If you own a golden retriever and you’re worried that your dog might have allergies, then you’ve come to the right place.
One of the most common reasons people take their dogs to the vets is because of excessive scratching, so know you’re not alone.
Do golden retrievers have allergies? Yes, golden retrievers can suffer from allergies, mostly because of their beautiful, distinctive, long coat. The coats on golden retrievers result in them picking up mold, dirt, and other items that irritate the skin and creates allergies. Since many golden retrievers enjoy being outside, more time outdoors can also increase the allergies these dogs experience.
Since there isn’t a lot of information on the Internet today about golden retrievers and their allergies, we created this guide to help you out.
Below we’ll cover how you can recognize the signs of allergies, how to soothe your dog’s allergies, and causes and treatments. That way, you’ll be able to help out your best friend and get your dog feeling more comfortable.
- 1 Allergies in Golden Retrievers
- 2 How to Recognize the Signs
- 3 How Do I Know If It’s an Allergy?
- 4 How to Soothe: The Process of Elimination
- 4.1 Figuring out Food Allergies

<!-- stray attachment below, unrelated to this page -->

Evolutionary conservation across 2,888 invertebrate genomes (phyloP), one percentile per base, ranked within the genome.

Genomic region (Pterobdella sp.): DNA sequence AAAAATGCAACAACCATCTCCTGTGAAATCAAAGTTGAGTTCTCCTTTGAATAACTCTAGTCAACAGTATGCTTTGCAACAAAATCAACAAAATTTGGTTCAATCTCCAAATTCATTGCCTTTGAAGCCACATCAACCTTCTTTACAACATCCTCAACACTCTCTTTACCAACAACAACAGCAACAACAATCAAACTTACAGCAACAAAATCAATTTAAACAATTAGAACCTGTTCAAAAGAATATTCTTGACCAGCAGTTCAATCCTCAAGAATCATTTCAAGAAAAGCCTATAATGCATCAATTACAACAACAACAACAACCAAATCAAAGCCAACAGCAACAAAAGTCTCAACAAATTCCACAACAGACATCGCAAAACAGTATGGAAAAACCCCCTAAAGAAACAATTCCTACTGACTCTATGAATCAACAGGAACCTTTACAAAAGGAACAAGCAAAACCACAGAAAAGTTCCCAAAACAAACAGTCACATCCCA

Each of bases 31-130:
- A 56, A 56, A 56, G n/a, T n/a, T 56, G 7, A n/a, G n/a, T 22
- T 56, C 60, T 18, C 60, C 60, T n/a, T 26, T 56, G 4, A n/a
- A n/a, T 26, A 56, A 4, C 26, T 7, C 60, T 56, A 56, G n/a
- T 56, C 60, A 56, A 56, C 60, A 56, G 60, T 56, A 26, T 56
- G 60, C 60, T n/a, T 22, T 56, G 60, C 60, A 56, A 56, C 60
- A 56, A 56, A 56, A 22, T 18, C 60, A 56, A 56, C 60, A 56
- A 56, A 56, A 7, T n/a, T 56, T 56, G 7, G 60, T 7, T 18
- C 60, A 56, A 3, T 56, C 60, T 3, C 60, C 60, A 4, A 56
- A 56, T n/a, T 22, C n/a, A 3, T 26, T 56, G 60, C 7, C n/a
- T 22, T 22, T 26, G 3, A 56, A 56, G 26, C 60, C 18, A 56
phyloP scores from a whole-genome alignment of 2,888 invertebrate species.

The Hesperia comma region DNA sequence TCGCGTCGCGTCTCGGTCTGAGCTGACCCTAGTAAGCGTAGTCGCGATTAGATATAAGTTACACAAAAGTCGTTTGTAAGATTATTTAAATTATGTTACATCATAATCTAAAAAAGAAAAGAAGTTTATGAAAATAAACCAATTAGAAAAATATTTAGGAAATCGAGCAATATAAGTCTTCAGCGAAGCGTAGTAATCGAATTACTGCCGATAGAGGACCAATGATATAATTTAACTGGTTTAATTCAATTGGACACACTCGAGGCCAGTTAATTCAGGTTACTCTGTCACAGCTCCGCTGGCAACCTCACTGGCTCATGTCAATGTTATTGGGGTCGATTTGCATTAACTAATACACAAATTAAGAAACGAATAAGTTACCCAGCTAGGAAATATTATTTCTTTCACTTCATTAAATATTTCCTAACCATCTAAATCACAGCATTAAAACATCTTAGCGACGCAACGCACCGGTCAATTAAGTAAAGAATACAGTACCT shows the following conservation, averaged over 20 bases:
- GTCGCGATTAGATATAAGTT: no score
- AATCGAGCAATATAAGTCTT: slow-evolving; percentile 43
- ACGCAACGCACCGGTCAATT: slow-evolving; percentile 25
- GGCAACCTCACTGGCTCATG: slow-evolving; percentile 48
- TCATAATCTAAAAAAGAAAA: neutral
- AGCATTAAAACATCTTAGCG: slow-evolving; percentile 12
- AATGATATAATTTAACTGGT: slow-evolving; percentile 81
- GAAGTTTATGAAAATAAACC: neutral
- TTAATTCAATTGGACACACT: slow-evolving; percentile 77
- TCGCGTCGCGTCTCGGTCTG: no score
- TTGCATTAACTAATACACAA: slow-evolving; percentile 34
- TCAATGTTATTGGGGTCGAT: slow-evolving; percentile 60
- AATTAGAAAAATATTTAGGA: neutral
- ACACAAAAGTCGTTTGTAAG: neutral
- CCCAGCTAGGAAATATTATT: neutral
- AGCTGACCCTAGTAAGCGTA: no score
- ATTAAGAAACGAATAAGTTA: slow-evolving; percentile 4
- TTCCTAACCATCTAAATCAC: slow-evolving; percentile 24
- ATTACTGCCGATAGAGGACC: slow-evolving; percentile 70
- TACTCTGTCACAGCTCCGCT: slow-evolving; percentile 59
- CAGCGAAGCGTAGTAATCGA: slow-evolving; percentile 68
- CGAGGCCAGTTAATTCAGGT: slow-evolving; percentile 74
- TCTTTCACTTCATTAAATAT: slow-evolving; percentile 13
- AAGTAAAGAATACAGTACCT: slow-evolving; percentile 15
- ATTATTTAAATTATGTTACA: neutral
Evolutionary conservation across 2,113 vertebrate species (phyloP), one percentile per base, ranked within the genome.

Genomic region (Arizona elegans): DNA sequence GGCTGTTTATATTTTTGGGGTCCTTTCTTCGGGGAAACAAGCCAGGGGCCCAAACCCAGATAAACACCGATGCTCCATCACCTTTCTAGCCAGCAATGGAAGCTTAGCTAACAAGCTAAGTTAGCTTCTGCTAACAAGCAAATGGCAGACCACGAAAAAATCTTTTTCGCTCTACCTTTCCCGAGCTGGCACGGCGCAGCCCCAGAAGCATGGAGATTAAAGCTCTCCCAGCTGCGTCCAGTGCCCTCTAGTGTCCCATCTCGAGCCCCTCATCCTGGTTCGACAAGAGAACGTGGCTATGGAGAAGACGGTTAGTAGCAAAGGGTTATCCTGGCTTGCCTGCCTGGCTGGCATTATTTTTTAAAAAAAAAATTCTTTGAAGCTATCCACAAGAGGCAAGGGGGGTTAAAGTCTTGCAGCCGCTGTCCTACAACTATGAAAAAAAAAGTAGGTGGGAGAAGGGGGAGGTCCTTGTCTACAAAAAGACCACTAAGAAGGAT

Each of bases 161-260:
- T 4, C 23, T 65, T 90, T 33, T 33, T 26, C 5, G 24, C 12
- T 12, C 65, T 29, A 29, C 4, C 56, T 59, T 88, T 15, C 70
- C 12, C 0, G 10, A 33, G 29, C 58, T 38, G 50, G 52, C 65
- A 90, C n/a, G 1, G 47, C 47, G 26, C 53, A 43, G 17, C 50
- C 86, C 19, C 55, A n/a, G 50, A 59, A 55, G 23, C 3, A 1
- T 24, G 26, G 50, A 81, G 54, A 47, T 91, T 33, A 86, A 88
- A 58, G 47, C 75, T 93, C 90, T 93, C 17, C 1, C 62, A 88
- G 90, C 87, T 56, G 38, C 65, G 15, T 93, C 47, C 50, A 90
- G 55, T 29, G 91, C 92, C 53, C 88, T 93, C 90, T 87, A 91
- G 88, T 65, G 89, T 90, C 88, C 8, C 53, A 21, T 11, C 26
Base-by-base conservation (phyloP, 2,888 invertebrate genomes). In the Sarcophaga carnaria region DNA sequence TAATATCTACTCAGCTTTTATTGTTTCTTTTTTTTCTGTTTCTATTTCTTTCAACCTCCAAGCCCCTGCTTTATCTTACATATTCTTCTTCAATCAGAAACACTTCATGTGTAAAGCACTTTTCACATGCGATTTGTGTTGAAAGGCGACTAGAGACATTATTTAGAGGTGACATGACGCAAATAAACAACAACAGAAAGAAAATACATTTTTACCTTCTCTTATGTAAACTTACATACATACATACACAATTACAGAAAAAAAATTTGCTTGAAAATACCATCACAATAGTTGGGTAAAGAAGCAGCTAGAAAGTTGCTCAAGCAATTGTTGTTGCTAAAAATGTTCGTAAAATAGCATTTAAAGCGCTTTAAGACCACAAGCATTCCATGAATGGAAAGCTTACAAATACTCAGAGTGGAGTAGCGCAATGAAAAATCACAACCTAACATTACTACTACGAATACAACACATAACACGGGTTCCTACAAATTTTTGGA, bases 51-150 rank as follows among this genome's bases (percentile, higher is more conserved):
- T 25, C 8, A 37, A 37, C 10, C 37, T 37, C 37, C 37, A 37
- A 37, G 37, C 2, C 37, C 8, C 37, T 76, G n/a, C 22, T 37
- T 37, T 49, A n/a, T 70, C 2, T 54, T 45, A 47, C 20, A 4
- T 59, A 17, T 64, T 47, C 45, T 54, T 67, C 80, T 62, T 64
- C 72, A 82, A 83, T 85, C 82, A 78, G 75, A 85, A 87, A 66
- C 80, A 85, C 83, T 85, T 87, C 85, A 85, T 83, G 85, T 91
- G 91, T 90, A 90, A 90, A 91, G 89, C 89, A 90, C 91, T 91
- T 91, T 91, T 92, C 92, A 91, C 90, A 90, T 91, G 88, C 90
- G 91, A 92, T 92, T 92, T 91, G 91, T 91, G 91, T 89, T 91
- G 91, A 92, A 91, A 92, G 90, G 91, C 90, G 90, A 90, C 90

- 4.2 Changing Your Dog’s Diet
- 4.3 Vet’s Diet
- 4.4 Reduce Your Dog’s Exposure to Allergens
- 4.5 Clean Your House
- 4.6 Monitor Your Dog’s Outside Time
- 4.7 Bathing Your Pooch
- 4.8 Apply conditioner or medicated shampoo
- 4.9 Keep Your Golden Retriever Comfortable
- 4.10 Use Medications When Advised
- 5 Final Thoughts
Allergies in Golden Retrievers
Many dog owners wind up visiting the vet when they notice that their furry friend is scratching more than usual.
Unfortunately, no dog breed is entirely immune to allergies. If you have a golden retriever, you own a pet that’s far more susceptible to allergies.
One of the most beautiful things about golden retrievers is their long, thick, gorgeous coats. While the golden retriever coat is one of the most popular reasons why this dog breed is adopted, the golden retriever’s skin makes your dog more likely to have allergies.
Since your golden retriever’s coat is long and requires a decent amount of upkeep, your dog most likely picks up a lot of mold, dirt, and other items that can irritate the skin by merely playing outside.
Since golden retrievers enjoy spending many hours outside, most of their owners allow their dogs to have their fun in the sun.
Being outdoors more often can make your golden retriever experience more allergies over the long run. However, no pet owner wants to be cruel and lock a dog up that enjoys being outside.
At the same time, no pet owner wants to see his or her golden retriever scratching bald areas out of its fur because of allergies. So, what can you do?
Just like other types of diseases your dog might experience throughout its life, you’ll need to understand how allergies can impact your dog.
Since golden retrievers are more allergy-prone than many other types of dogs, you’ll need to start doing things to help reduce the allergies your dog is experiencing. To help you out, we’ll cover the causes of allergies in golden retrievers below.
Causes of Allergies in Golden Retrievers
If you’ve ever experienced allergies yourself, then you know how miserable the experience can feel. Your dog can be allergic to several of the same things with which you are also allergic.